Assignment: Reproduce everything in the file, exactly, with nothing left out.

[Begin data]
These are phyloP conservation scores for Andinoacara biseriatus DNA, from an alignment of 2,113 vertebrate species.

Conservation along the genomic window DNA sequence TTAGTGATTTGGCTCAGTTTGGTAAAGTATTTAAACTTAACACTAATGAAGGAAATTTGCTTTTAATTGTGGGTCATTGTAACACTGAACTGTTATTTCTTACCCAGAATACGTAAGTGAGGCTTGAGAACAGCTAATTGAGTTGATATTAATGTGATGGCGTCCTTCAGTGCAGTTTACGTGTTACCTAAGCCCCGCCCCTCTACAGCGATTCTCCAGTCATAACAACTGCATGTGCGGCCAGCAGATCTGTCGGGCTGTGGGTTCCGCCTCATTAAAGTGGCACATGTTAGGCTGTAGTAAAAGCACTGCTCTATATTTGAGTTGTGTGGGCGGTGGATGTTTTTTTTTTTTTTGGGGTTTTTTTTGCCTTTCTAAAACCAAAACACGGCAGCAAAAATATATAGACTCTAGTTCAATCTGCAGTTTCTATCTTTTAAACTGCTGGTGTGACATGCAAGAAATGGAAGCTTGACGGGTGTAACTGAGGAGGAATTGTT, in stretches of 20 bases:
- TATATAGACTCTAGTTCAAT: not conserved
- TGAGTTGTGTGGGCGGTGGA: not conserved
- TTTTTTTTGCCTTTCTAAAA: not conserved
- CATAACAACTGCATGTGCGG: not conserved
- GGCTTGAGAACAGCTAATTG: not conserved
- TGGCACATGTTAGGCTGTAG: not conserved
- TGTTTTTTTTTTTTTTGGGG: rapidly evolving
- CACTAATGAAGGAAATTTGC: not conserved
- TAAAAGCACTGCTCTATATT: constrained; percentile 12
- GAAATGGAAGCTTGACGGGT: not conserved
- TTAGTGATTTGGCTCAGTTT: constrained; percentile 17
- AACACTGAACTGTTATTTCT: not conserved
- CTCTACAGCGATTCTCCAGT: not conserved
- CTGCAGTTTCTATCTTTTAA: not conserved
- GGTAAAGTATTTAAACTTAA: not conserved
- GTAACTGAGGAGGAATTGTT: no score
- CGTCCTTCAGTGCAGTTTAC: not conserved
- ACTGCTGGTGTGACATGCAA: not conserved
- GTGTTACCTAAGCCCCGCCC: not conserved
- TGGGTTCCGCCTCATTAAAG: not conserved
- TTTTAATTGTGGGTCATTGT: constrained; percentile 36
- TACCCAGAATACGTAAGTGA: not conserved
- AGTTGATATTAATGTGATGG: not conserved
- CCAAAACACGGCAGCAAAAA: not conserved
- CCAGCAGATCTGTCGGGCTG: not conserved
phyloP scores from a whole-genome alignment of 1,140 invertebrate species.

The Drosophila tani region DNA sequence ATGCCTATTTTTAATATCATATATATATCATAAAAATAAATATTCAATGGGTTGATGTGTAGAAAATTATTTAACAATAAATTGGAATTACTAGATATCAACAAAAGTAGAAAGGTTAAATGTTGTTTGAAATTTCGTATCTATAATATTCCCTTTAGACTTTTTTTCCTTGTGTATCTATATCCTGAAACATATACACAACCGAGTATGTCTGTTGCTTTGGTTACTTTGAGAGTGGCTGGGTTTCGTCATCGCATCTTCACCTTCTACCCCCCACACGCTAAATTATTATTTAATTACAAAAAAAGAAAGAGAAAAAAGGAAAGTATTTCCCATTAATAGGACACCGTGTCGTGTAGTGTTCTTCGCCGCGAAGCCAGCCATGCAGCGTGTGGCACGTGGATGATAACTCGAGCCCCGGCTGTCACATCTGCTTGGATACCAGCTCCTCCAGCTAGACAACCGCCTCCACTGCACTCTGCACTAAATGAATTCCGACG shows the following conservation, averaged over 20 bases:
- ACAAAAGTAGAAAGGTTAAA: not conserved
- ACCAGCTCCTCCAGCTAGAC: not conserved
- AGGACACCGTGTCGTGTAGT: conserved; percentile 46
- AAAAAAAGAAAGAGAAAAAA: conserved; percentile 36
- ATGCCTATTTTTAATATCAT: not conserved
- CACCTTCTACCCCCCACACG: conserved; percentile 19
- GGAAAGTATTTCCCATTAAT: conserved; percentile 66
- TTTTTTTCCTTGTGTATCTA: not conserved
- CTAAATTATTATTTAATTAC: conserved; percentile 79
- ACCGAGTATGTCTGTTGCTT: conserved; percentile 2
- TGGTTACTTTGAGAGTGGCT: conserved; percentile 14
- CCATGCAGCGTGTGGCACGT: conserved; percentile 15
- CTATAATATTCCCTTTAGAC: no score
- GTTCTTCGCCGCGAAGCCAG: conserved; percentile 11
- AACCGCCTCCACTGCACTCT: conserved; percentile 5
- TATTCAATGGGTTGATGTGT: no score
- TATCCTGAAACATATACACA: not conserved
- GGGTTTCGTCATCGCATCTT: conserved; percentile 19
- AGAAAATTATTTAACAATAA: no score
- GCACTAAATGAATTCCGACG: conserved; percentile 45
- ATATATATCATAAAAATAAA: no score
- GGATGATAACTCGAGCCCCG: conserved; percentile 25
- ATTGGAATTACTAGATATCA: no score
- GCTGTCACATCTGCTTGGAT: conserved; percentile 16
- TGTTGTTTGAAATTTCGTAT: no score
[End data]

These are phyloP conservation scores for Andinoacara biseriatus DNA, from an alignment of 2,113 vertebrate species.

Conservation along the genomic window DNA sequence TTAGTGATTTGGCTCAGTTTGGTAAAGTATTTAAACTTAACACTAATGAAGGAAATTTGCTTTTAATTGTGGGTCATTGTAACACTGAACTGTTATTTCTTACCCAGAATACGTAAGTGAGGCTTGAGAACAGCTAATTGAGTTGATATTAATGTGATGGCGTCCTTCAGTGCAGTTTACGTGTTACCTAAGCCCCGCCCCTCTACAGCGATTCTCCAGTCATAACAACTGCATGTGCGGCCAGCAGATCTGTCGGGCTGTGGGTTCCGCCTCATTAAAGTGGCACATGTTAGGCTGTAGTAAAAGCACTGCTCTATATTTGAGTTGTGTGGGCGGTGGATGTTTTTTTTTTTTTTGGGGTTTTTTTTGCCTTTCTAAAACCAAAACACGGCAGCAAAAATATATAGACTCTAGTTCAATCTGCAGTTTCTATCTTTTAAACTGCTGGTGTGACATGCAAGAAATGGAAGCTTGACGGGTGTAACTGAGGAGGAATTGTT, in stretches of 20 bases:
- TATATAGACTCTAGTTCAAT: not conserved
- TGAGTTGTGTGGGCGGTGGA: not conserved
- TTTTTTTTGCCTTTCTAAAA: not conserved
- CATAACAACTGCATGTGCGG: not conserved
- GGCTTGAGAACAGCTAATTG: not conserved
- TGGCACATGTTAGGCTGTAG: not conserved
- TGTTTTTTTTTTTTTTGGGG: rapidly evolving
- CACTAATGAAGGAAATTTGC: not conserved
- TAAAAGCACTGCTCTATATT: constrained; percentile 12
- GAAATGGAAGCTTGACGGGT: not conserved
- TTAGTGATTTGGCTCAGTTT: constrained; percentile 17
- AACACTGAACTGTTATTTCT: not conserved
- CTCTACAGCGATTCTCCAGT: not conserved
- CTGCAGTTTCTATCTTTTAA: not conserved
- GGTAAAGTATTTAAACTTAA: not conserved
- GTAACTGAGGAGGAATTGTT: no score
- CGTCCTTCAGTGCAGTTTAC: not conserved
- ACTGCTGGTGTGACATGCAA: not conserved
- GTGTTACCTAAGCCCCGCCC: not conserved
- TGGGTTCCGCCTCATTAAAG: not conserved
- TTTTAATTGTGGGTCATTGT: constrained; percentile 36
- TACCCAGAATACGTAAGTGA: not conserved
- AGTTGATATTAATGTGATGG: not conserved
- CCAAAACACGGCAGCAAAAA: not conserved
- CCAGCAGATCTGTCGGGCTG: not conserved
phyloP scores from a whole-genome alignment of 1,140 invertebrate species.

The Drosophila tani region DNA sequence ATGCCTATTTTTAATATCATATATATATCATAAAAATAAATATTCAATGGGTTGATGTGTAGAAAATTATTTAACAATAAATTGGAATTACTAGATATCAACAAAAGTAGAAAGGTTAAATGTTGTTTGAAATTTCGTATCTATAATATTCCCTTTAGACTTTTTTTCCTTGTGTATCTATATCCTGAAACATATACACAACCGAGTATGTCTGTTGCTTTGGTTACTTTGAGAGTGGCTGGGTTTCGTCATCGCATCTTCACCTTCTACCCCCCACACGCTAAATTATTATTTAATTACAAAAAAAGAAAGAGAAAAAAGGAAAGTATTTCCCATTAATAGGACACCGTGTCGTGTAGTGTTCTTCGCCGCGAAGCCAGCCATGCAGCGTGTGGCACGTGGATGATAACTCGAGCCCCGGCTGTCACATCTGCTTGGATACCAGCTCCTCCAGCTAGACAACCGCCTCCACTGCACTCTGCACTAAATGAATTCCGACG shows the following conservation, averaged over 20 bases:
- ACAAAAGTAGAAAGGTTAAA: not conserved
- ACCAGCTCCTCCAGCTAGAC: not conserved
- AGGACACCGTGTCGTGTAGT: conserved; percentile 46
- AAAAAAAGAAAGAGAAAAAA: conserved; percentile 36
- ATGCCTATTTTTAATATCAT: not conserved
- CACCTTCTACCCCCCACACG: conserved; percentile 19
- GGAAAGTATTTCCCATTAAT: conserved; percentile 66
- TTTTTTTCCTTGTGTATCTA: not conserved
- CTAAATTATTATTTAATTAC: conserved; percentile 79
- ACCGAGTATGTCTGTTGCTT: conserved; percentile 2
- TGGTTACTTTGAGAGTGGCT: conserved; percentile 14
- CCATGCAGCGTGTGGCACGT: conserved; percentile 15
- CTATAATATTCCCTTTAGAC: no score
- GTTCTTCGCCGCGAAGCCAG: conserved; percentile 11
- AACCGCCTCCACTGCACTCT: conserved; percentile 5
- TATTCAATGGGTTGATGTGT: no score
- TATCCTGAAACATATACACA: not conserved
- GGGTTTCGTCATCGCATCTT: conserved; percentile 19
- AGAAAATTATTTAACAATAA: no score
- GCACTAAATGAATTCCGACG: conserved; percentile 45
- ATATATATCATAAAAATAAA: no score
- GGATGATAACTCGAGCCCCG: conserved; percentile 25
- ATTGGAATTACTAGATATCA: no score
- GCTGTCACATCTGCTTGGAT: conserved; percentile 16
- TGTTGTTTGAAATTTCGTAT: no score